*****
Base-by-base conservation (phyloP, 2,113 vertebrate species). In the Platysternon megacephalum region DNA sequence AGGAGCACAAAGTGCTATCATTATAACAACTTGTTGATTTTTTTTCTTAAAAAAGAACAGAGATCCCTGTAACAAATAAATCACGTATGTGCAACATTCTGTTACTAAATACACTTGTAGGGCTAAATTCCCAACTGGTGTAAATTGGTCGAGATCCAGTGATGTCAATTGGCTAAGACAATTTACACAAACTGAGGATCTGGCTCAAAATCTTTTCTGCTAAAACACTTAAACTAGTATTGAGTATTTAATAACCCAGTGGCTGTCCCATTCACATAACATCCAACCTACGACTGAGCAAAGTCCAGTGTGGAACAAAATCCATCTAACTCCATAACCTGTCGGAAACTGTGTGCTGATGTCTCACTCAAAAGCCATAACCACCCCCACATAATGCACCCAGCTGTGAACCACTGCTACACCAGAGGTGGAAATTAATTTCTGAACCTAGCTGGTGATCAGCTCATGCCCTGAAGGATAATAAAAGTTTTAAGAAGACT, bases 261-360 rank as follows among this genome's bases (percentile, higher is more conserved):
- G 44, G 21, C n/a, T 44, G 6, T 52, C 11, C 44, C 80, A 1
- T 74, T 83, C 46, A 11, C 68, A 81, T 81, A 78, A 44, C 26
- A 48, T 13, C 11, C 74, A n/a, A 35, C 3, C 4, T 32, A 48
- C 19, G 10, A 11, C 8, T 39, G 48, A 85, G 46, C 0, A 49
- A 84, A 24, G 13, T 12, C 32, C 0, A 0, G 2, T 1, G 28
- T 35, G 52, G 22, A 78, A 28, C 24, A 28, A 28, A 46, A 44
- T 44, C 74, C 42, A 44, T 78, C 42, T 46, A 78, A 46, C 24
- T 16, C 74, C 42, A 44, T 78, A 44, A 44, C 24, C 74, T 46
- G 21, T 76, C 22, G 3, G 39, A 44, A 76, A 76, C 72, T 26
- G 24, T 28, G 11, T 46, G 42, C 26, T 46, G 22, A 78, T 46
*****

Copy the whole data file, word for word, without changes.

Base-by-base conservation (phyloP, 2,113 vertebrate species). In the Platysternon megacephalum region DNA sequence AGGAGCACAAAGTGCTATCATTATAACAACTTGTTGATTTTTTTTCTTAAAAAAGAACAGAGATCCCTGTAACAAATAAATCACGTATGTGCAACATTCTGTTACTAAATACACTTGTAGGGCTAAATTCCCAACTGGTGTAAATTGGTCGAGATCCAGTGATGTCAATTGGCTAAGACAATTTACACAAACTGAGGATCTGGCTCAAAATCTTTTCTGCTAAAACACTTAAACTAGTATTGAGTATTTAATAACCCAGTGGCTGTCCCATTCACATAACATCCAACCTACGACTGAGCAAAGTCCAGTGTGGAACAAAATCCATCTAACTCCATAACCTGTCGGAAACTGTGTGCTGATGTCTCACTCAAAAGCCATAACCACCCCCACATAATGCACCCAGCTGTGAACCACTGCTACACCAGAGGTGGAAATTAATTTCTGAACCTAGCTGGTGATCAGCTCATGCCCTGAAGGATAATAAAAGTTTTAAGAAGACT, bases 261-360 rank as follows among this genome's bases (percentile, higher is more conserved):
- G 44, G 21, C n/a, T 44, G 6, T 52, C 11, C 44, C 80, A 1
- T 74, T 83, C 46, A 11, C 68, A 81, T 81, A 78, A 44, C 26
- A 48, T 13, C 11, C 74, A n/a, A 35, C 3, C 4, T 32, A 48
- C 19, G 10, A 11, C 8, T 39, G 48, A 85, G 46, C 0, A 49
- A 84, A 24, G 13, T 12, C 32, C 0, A 0, G 2, T 1, G 28
- T 35, G 52, G 22, A 78, A 28, C 24, A 28, A 28, A 46, A 44
- T 44, C 74, C 42, A 44, T 78, C 42, T 46, A 78, A 46, C 24
- T 16, C 74, C 42, A 44, T 78, A 44, A 44, C 24, C 74, T 46
- G 21, T 76, C 22, G 3, G 39, A 44, A 76, A 76, C 72, T 26
- G 24, T 28, G 11, T 46, G 42, C 26, T 46, G 22, A 78, T 46